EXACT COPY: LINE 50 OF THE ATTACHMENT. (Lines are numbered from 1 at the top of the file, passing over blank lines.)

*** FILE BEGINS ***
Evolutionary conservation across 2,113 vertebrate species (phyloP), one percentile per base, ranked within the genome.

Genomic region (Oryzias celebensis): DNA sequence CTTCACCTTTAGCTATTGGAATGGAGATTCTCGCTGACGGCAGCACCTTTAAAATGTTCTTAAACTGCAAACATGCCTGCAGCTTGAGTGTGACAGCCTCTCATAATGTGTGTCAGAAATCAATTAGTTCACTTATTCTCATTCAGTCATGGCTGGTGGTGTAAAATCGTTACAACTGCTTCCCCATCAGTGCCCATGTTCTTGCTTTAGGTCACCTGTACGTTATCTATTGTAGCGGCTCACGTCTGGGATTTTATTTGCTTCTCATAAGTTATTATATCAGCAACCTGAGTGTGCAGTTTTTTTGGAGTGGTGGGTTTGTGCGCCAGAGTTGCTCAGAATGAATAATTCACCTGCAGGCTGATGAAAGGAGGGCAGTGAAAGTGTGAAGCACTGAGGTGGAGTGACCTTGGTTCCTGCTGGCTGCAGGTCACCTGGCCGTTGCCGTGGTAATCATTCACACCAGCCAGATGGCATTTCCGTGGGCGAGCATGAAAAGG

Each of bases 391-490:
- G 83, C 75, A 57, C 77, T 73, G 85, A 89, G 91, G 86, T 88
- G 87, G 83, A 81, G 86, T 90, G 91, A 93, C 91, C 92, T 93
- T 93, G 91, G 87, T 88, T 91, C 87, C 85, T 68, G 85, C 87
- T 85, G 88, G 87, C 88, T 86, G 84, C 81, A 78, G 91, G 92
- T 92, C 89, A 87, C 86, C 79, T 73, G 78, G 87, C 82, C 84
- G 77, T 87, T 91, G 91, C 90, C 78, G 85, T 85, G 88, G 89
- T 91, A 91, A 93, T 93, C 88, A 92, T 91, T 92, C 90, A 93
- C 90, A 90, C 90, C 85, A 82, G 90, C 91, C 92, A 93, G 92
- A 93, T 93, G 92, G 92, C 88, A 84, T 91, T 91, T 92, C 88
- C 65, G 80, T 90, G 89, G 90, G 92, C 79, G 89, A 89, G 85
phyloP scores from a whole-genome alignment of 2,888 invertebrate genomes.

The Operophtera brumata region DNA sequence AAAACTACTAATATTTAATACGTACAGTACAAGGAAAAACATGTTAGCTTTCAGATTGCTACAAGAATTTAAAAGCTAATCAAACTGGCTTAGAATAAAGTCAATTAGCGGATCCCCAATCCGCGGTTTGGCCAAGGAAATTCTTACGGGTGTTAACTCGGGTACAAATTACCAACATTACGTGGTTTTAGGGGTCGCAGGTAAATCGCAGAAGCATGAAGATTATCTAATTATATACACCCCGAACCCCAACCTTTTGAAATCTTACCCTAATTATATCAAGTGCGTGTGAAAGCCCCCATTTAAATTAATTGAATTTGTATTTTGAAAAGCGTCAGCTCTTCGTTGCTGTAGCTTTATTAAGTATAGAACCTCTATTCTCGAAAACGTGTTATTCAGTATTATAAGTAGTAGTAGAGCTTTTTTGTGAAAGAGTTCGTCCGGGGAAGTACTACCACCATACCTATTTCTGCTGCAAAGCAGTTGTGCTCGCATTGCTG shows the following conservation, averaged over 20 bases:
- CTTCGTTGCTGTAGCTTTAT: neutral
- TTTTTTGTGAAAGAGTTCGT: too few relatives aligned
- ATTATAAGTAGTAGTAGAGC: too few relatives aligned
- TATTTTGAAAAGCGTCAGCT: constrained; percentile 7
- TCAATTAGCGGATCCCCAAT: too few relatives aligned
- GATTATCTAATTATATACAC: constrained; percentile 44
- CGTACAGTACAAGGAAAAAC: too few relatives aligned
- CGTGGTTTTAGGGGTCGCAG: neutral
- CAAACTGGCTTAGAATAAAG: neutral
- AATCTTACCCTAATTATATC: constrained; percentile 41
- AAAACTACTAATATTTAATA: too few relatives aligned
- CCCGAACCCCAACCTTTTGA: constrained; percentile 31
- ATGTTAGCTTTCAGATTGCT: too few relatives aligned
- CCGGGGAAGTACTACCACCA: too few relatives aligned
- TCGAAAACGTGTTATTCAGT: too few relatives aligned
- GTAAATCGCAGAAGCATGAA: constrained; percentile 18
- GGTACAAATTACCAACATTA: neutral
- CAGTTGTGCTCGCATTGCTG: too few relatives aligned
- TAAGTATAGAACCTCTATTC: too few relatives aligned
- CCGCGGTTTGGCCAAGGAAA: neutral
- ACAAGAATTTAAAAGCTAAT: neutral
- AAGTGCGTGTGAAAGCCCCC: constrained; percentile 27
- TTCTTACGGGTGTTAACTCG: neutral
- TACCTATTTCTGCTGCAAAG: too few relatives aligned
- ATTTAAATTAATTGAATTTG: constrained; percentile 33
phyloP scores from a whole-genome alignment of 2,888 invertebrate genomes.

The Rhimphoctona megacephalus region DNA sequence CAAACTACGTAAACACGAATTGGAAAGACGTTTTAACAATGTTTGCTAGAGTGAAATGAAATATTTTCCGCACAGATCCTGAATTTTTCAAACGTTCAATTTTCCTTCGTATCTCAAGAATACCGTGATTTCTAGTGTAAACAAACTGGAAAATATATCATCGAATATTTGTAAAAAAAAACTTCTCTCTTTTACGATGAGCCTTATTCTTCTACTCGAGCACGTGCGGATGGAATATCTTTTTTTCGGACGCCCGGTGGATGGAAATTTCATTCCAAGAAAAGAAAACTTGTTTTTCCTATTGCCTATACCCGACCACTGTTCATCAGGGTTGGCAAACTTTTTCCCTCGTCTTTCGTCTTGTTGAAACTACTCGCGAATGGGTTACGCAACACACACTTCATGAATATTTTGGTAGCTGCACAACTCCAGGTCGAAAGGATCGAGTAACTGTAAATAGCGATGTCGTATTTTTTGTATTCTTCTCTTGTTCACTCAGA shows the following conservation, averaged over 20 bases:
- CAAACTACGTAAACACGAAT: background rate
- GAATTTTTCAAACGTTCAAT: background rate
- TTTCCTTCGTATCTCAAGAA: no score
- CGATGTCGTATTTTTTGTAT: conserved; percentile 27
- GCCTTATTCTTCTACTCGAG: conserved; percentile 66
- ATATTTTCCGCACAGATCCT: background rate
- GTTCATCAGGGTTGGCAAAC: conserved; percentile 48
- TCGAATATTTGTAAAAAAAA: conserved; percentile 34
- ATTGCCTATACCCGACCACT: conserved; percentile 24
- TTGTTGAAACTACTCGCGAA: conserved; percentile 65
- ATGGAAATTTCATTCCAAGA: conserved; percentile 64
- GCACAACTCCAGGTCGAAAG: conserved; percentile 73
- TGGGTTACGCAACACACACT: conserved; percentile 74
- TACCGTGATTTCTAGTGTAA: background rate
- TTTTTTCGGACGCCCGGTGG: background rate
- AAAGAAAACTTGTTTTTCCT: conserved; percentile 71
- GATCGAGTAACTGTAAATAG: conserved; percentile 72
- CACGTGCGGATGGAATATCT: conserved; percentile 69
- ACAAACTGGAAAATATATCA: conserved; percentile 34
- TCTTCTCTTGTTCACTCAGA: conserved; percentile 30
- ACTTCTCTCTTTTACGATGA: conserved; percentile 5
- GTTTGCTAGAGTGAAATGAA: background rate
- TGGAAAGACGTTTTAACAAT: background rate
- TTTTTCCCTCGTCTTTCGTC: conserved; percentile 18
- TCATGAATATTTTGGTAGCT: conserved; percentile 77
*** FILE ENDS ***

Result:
- TCGAATATTTGTAAAAAAAA: conserved; percentile 34